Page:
The scale of the operation to contain the oil spill and protect both the U.S. coastline and wildlife is unprecedented, with the military and other government agencies collaborating with BP – which had hired the sunken rig – and industry leaders. Efforts to stem the flow are being complicated by the depth of the leak at the underwater well, which is about 5,000 ft (1,525 m) beneath the surface.

A coastguard crew has set fire to part of the oil slick in an attempt to save environmentally-fragile wetlands. A “controlled burn” of surface oil took place in the area about 30 miles (50 km) east of the Mississippi River delta.

Mr. Miller warned that burning off leaking oil was not a long-term solution. “The object of this game is to shut off the flow,” he said. (BBC)

The Coast Guard had hoped to conduct another controlled burn of the oil slick Thursday, but sea and wind conditions were preventing it, Rear Adm. Sally Brice-O’Hara told reporters. “As soon as there is an appropriate window, we will continue the controlled burn activity,” she said. (CNN)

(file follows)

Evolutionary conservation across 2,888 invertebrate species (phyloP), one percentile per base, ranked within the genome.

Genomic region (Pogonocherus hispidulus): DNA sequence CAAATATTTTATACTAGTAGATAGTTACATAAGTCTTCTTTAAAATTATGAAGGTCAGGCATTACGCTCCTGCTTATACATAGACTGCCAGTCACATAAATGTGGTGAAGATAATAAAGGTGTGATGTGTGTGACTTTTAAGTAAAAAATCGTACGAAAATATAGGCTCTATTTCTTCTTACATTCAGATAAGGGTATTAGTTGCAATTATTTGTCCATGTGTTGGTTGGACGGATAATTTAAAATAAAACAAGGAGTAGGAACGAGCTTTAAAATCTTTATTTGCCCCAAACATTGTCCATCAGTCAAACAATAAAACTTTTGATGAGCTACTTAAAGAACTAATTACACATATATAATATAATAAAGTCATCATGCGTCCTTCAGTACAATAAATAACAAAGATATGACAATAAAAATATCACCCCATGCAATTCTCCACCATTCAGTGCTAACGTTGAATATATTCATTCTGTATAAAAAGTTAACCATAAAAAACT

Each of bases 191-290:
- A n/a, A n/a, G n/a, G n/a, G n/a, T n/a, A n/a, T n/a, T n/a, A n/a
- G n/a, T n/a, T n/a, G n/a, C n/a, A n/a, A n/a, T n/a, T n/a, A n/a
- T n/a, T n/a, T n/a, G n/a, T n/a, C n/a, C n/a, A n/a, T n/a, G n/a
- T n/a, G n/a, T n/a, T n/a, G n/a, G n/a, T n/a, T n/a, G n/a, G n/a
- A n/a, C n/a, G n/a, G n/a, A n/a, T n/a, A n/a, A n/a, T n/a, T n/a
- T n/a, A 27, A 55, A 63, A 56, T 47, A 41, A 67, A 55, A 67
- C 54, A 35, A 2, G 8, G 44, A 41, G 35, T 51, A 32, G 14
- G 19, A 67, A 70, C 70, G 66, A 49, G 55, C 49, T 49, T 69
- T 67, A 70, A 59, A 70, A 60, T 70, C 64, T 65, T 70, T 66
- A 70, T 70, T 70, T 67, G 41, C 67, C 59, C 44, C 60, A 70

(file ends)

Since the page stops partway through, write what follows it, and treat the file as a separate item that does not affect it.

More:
The military could be enlisted to drop or spray more dispersants on the oil, although specifics are still being developed, Coast Guard Chief Petty Officer Erik Swanson said.

Top operations planners briefed Adm. Michael Mullen, chairman of the Joint Chiefs of Staff, on Thursday morning in anticipation of the possible request for assistance from the Coast Guard, said spokesman Capt. John Kirby. Mullen was told the weather is worsening, and the oil is set to reach the Louisiana coast Friday, Kirby said. Wind patterns out of the Southeast over the next few hours are increasing the likelihood the oil will come ashore. “This is just prudent military planning,” Kirby said. “This thing is not getting better.” (CNN)

Engineers are working on a dome-like device to cover oil rising to the surface and pump it to container vessels, but it may be weeks before this is in place. It is feared that work on sealing the leak well using robotic sumbersibles might take months. BP is also working on a “relief well” to intersect the original well, but this is experimental and could take two to three months to stop the flow.

Seventy vessels – oil skimmers, tugboats barges and special recovery boats that separate oil from water – as well as five airplanes, were working to spray dispersants and round up oil, BP said.

The cause of the explosion remains under investigation. Eleven workers are missing and presumed dead after the worst oil rig disaster in almost a decade. Search efforts for the eleven have been halted due to the increase danger on the coastline.